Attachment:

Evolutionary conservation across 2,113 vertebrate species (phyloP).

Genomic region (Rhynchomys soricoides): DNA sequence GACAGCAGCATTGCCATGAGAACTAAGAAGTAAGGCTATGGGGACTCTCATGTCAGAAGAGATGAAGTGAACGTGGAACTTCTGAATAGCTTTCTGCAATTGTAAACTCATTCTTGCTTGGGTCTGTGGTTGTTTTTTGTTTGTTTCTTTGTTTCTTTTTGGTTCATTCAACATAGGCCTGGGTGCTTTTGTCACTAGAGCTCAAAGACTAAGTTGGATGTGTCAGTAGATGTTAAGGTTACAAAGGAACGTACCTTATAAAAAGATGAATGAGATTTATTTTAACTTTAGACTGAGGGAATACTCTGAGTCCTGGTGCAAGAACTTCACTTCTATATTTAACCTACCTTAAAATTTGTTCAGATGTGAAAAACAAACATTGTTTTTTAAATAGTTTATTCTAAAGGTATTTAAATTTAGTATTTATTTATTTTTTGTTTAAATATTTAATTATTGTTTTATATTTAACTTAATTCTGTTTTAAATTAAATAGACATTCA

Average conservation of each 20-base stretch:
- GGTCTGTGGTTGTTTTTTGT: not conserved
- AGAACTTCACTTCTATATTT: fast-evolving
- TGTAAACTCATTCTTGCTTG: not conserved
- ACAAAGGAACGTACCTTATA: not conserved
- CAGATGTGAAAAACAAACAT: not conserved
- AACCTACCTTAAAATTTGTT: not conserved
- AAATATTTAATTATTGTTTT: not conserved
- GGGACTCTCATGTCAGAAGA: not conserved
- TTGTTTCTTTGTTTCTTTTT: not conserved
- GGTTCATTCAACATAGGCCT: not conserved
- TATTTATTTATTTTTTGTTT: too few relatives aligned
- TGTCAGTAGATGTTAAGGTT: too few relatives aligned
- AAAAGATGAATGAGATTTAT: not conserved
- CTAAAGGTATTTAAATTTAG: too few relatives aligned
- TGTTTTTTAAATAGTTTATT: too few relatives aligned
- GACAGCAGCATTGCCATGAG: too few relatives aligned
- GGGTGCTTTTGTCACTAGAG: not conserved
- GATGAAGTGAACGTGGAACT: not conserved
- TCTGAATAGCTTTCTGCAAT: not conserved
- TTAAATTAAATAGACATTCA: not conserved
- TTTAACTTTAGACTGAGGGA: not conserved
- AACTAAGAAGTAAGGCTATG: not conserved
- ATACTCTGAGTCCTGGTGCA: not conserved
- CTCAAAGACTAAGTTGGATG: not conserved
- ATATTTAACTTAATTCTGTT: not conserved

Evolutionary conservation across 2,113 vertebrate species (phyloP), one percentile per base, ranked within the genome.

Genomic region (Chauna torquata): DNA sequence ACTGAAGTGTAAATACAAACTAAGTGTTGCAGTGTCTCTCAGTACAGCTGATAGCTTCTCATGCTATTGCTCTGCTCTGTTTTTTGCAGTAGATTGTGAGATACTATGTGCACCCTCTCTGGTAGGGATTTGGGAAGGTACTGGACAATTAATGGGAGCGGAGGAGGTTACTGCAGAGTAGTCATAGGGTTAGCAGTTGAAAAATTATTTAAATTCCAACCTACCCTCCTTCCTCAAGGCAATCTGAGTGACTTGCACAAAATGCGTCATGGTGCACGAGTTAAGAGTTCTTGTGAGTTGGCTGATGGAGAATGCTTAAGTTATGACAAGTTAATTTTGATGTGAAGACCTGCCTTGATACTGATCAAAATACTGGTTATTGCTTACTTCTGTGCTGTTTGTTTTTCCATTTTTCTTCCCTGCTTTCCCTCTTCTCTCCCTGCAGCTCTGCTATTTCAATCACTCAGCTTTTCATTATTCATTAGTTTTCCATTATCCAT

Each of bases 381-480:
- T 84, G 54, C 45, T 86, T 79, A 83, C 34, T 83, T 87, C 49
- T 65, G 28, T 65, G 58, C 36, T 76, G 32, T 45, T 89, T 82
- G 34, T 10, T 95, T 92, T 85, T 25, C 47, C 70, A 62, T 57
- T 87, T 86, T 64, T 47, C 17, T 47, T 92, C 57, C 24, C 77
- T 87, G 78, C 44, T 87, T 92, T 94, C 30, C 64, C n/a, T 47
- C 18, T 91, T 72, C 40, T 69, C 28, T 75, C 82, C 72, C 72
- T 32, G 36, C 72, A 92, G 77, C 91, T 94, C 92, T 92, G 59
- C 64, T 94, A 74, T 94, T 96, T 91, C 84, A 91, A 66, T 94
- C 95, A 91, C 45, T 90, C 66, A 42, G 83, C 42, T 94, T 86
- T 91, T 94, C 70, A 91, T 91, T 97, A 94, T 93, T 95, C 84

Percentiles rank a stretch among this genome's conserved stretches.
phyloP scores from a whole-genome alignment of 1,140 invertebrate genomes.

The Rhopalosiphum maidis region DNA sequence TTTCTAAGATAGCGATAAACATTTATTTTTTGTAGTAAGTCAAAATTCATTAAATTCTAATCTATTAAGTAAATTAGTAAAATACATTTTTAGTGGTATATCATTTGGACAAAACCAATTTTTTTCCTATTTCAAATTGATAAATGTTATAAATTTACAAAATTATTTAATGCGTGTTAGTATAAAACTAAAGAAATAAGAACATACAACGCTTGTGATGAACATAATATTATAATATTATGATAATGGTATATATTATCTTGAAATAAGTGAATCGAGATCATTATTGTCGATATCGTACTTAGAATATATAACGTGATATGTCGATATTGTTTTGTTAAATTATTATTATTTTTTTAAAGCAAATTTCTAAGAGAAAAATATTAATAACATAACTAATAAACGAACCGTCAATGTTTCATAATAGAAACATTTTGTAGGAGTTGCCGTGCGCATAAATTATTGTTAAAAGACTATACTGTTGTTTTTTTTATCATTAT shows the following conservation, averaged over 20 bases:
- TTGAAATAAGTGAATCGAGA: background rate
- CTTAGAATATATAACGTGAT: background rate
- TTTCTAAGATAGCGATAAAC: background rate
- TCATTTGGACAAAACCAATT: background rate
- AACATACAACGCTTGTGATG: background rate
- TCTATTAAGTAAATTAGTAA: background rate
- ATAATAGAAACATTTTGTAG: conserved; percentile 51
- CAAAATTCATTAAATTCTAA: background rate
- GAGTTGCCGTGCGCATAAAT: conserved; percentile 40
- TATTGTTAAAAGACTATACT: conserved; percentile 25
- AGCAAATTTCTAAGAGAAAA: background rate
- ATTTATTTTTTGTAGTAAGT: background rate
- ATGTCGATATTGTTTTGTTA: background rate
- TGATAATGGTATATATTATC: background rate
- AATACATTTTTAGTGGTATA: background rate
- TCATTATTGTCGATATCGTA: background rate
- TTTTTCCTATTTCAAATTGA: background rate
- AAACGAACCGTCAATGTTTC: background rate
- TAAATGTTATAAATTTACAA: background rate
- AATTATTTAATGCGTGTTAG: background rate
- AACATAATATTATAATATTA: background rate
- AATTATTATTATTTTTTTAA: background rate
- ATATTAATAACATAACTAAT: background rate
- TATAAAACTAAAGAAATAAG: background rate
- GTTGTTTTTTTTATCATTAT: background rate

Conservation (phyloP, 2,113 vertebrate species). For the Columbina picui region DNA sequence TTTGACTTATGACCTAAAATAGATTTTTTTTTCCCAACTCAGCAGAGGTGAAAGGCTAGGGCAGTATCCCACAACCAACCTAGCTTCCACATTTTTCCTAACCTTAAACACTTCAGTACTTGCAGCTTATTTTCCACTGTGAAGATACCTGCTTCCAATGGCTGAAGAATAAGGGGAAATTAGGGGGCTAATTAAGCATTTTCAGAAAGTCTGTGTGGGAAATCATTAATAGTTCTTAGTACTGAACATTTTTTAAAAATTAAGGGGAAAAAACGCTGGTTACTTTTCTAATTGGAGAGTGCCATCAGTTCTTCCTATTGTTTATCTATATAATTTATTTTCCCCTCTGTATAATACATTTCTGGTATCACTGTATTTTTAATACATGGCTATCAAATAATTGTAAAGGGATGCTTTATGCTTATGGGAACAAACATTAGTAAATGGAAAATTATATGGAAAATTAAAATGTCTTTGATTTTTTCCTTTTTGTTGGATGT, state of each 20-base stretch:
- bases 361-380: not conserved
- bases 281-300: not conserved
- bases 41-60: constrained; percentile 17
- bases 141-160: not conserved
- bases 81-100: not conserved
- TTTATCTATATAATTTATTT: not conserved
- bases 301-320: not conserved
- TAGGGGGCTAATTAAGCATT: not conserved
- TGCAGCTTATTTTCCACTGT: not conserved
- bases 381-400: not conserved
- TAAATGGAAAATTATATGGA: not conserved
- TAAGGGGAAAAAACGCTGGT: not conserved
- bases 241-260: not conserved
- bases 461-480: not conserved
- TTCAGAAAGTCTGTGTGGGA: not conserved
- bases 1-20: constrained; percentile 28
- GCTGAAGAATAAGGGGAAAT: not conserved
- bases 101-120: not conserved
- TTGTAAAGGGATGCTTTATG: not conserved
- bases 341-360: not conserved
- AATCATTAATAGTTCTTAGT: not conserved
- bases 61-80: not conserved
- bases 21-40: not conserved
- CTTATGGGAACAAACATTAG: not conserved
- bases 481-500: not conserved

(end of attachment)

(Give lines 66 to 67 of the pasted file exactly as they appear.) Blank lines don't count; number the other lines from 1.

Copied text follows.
- AATTATTATTATTTTTTTAA: background rate
- ATATTAATAACATAACTAAT: background rate